New Zealand Embassy Washington, United States of America
ANZAC Day 2014 speech at the Washington National Cathedral
by Rt Hon. Mike Moore, New Zealand Ambassador to the United States
25 April 2014
“We cannot defend our country from our own goal line.”
(As prepared for delivery)
Tena koutou, e hoa ma.
The Australian Ambassador the Honourable Kim Beazley and I welcome you to this magnificent National Cathedral to mark our most sacred and solemn day.
Thank you for your attendance and a special welcome to our gallant Turkish friends.
We should remember too, that 21,000 British; 10,000 French; 1,500 Indian and 50 Newfoundlanders perished as did 87,000 Turks at Gallipoli.
So, it came to pass that on the 25th April 1915, the Australian and New Zealanders landed on what became known as ANZAC Cove.
The objective was to knock Turkey out of the war and relieve pressure on the deadlocked western front.
In the blood, mud, dust, ice, fire and flood Aussies and Kiwis became brothers – not in law but in fact: blood brothers.
Much has been written about the Charge of the Light Brigade at Balaclava.
We all know Lord Tennyson’s immortal words.
“Into the valley of death rode the 600
Theirs is not to reason why
Theirs is but to do or die.”
The Light Brigade suffered a thirty three percent casualty rate.
At Gallipoli Aussies and Kiwis suffered over an eighty percent casualty rate. Not over an adrenalin driven hour, but month after month as they threw themselves at the cliff faces and trenches.
During the First World War about forty two percent of all New Zealand and Australian males between 19 and 40 fought, with a casualty rate of around fifty eight percent.
Thus, in our young countries half of all families were affected.
The great leader Ataturk marshalled his troops with a famous order saying:
“I do not order you to attack, I order you to die.”
The Turkish National Anthem has a compelling sentence and I quote “What man would not die for this heavenly piece of land?”
From this fiery furnace at Gallipoli, three Nations were forged; Australia, New Zealand and modern Turkey.
No two Nations have sailed, marched and flown so far to make and keep peace. We have never been neutral, passive or indifferent to the demands of keeping and making the peace. It’s the rent we pay for civilisation.
Historians are very wrong when they write about 1940 “When Britain stood alone.” No. They were never alone. There were always Australians, Kiwis, Canadians, Commonwealth and Empire Nations. 20,000 kiwis, from a population of 1.6 million, served in Allied Airforces.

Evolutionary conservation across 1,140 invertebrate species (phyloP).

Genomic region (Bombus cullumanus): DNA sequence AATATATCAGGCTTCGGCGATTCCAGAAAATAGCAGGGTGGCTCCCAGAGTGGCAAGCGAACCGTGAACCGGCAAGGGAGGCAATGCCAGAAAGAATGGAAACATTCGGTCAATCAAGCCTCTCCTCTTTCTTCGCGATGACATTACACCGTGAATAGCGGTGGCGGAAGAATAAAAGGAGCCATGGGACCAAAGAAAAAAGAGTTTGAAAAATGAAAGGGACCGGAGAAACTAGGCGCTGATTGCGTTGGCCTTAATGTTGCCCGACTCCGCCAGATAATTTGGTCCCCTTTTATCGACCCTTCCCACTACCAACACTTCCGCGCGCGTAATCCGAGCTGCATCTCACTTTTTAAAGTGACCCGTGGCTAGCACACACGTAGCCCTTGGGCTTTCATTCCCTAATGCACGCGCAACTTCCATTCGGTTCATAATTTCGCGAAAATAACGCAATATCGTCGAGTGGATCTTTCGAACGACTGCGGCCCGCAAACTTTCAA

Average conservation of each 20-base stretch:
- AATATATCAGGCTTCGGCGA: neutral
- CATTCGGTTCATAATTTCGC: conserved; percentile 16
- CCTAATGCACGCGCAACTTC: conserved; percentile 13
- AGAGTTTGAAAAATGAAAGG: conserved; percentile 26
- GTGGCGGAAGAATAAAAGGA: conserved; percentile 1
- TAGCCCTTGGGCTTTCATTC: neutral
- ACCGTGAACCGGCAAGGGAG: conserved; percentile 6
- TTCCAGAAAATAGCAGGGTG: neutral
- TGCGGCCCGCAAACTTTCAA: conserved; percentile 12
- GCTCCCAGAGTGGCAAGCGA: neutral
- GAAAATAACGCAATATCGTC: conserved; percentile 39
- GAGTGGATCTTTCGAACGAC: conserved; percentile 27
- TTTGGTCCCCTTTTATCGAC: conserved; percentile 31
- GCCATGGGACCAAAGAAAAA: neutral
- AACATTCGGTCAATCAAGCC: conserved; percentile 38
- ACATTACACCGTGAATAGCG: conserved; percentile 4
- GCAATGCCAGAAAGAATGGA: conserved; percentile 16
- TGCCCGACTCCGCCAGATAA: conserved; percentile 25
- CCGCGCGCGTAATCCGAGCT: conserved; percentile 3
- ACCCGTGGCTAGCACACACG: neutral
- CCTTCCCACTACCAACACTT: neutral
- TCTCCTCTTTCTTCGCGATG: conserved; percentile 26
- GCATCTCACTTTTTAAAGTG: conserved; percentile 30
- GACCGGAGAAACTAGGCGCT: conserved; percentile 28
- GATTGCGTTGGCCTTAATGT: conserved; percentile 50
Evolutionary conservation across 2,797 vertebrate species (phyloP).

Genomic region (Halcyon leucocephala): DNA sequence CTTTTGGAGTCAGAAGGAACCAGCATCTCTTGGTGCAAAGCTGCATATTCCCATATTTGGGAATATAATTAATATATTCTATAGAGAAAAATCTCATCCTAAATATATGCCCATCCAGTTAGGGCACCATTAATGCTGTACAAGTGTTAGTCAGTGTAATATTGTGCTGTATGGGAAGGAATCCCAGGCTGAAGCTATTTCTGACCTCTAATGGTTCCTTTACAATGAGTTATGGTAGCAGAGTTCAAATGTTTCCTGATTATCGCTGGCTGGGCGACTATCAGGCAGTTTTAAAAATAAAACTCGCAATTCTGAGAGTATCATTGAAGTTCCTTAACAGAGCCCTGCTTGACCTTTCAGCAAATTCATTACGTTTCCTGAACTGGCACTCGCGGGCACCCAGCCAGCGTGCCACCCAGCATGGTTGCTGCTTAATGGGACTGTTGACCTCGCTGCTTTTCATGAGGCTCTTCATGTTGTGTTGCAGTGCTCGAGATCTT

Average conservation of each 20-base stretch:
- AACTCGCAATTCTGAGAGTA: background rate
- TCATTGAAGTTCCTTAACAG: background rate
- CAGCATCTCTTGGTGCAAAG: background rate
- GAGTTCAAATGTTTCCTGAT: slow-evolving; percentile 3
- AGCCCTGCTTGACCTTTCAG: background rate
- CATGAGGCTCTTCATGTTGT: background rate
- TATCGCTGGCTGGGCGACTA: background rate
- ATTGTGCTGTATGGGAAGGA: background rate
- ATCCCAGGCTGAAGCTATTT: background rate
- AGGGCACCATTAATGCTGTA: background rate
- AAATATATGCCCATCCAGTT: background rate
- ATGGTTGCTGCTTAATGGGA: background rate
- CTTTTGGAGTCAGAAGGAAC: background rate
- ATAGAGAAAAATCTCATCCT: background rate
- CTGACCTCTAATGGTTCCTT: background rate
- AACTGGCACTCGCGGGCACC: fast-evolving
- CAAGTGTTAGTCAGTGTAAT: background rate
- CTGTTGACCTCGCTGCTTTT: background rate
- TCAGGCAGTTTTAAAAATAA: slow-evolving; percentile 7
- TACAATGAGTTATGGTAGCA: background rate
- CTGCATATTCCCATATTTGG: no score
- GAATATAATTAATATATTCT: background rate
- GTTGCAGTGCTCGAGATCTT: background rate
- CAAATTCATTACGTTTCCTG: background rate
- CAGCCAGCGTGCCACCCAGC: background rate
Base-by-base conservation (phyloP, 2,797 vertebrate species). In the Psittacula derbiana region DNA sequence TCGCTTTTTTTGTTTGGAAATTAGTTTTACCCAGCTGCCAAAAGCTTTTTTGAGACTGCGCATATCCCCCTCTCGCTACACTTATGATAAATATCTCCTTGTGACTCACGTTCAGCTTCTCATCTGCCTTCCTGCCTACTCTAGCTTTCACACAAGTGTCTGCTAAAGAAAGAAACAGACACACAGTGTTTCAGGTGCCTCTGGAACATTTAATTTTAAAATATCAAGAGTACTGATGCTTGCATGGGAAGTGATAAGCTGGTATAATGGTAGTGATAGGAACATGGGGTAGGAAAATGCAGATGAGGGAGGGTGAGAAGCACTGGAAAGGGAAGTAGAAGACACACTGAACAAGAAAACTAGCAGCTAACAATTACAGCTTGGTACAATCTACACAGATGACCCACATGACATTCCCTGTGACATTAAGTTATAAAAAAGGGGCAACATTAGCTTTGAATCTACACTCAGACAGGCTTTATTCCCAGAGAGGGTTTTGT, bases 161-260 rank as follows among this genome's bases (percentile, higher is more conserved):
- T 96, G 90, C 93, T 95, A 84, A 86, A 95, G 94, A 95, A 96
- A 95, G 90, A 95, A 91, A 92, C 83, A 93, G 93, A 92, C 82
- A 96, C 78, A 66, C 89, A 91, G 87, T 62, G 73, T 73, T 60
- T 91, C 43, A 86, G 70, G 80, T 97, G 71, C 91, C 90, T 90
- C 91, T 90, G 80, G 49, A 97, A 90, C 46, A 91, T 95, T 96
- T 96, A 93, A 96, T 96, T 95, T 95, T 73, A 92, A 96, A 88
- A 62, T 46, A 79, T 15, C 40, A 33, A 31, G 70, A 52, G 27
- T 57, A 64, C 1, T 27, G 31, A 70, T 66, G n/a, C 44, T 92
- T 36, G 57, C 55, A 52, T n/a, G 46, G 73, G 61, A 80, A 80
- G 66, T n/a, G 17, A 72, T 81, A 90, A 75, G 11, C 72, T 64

Australians and New Zealanders have waged war and peace; and policed in the Boer war, the First World War, the Expeditionary Force that invaded Lenin’s new Soviet Union, the Second World War, Korea, Kashmir, Cyprus, Malaya, Borneo, what was Rhodesia, Vietnam, Iraq (twice), Somalia, the Soloman Islands, Namibia, Sierre Leone, Papua New Guinea/Bougainville, Lebanon, Rwanda, Haiti, Timor Leste, the former Yugoslavia, Afghanistan, the list goes on and alas, will go on.
We know we cannot defend our countries on our own Goal Line.
The veterans of the past were ordinary people – so, farmers, miners, clerks and builders charged across battlefields, in mountains and in the desert. Some fought on the high seas, some battled in the jungle and some patrolled the skies. (Still do.)
All contributed to the character and spirit of our nations. Sacrifice does not just build character, it reveals character.
We had no military class. The ANZACs were described as “not military”, anti-authority, but quite warlike. A story goes of Montgomery being escorted by General Freyberg around our troops in North Africa.
“Freyberg” Montgomery barked crisply. “Don’t New Zealanders return salutes?” “I’ve found if you give them a cheerful wave they will often wave back” Freyberg replied.
We do remember them. On the 25th April in every town, village and city in Australia and New Zealand in their tens, and then in their hundreds, and in the big cities in their tens of thousands we remember them.
Rather than this day retreating into the fog and mist of history, it is being recognised on a larger scale with each generation.
Whenever you find a Kiwi or Aussie, whatever the country they wake up in on the 25th April, there will be a solemn silence as they remember. It is when we hold our collective breath and hold back a tear.
There will be no big brass bands, no triumphant, chauvinistic bombastic speeches.
On this day there are thousands of young Australian and New Zealand men and women on the beaches, cliffs and gully’s at Gallipoli. It is their silence that deafens you at these services.
There will be a lonely, mournful bugle call, a collective tightening of the throat is all that can be heard from those assembled.
This day we pause to remember our shared past and offer each other our support.
This is what ANZAC means. This is a living set of mate-ships in floods in Queensland, fires in Victoria and earthquakes in Christchurch, war and peace; at every level, this is mate-ship. Who do you call when you are in distress? No one. They just arrive.
Many of you will be remembering family and friends today who served in past conflicts or you may have servicemen and women in your families currently deployed on overseas missions.
ANZAC Day is a time we think of family and we recognise the strain placed on the families of our service people; their partners and children who manage for long, lonely, anxious periods of time without their loved ones.
The birthdays missed, the school concerts, anniversaries, funerals of loved ones missed. This cost to families is irreplaceable and enduring.
Our ANZACs and all who have served our countries will be held in our hearts and minds forever. We do remember them.
We know we do not stand in the shadow of earlier generations but on their shoulders, the better to see the promised land.
No reira, tena koutou, tena koutou, tena tatou katoa.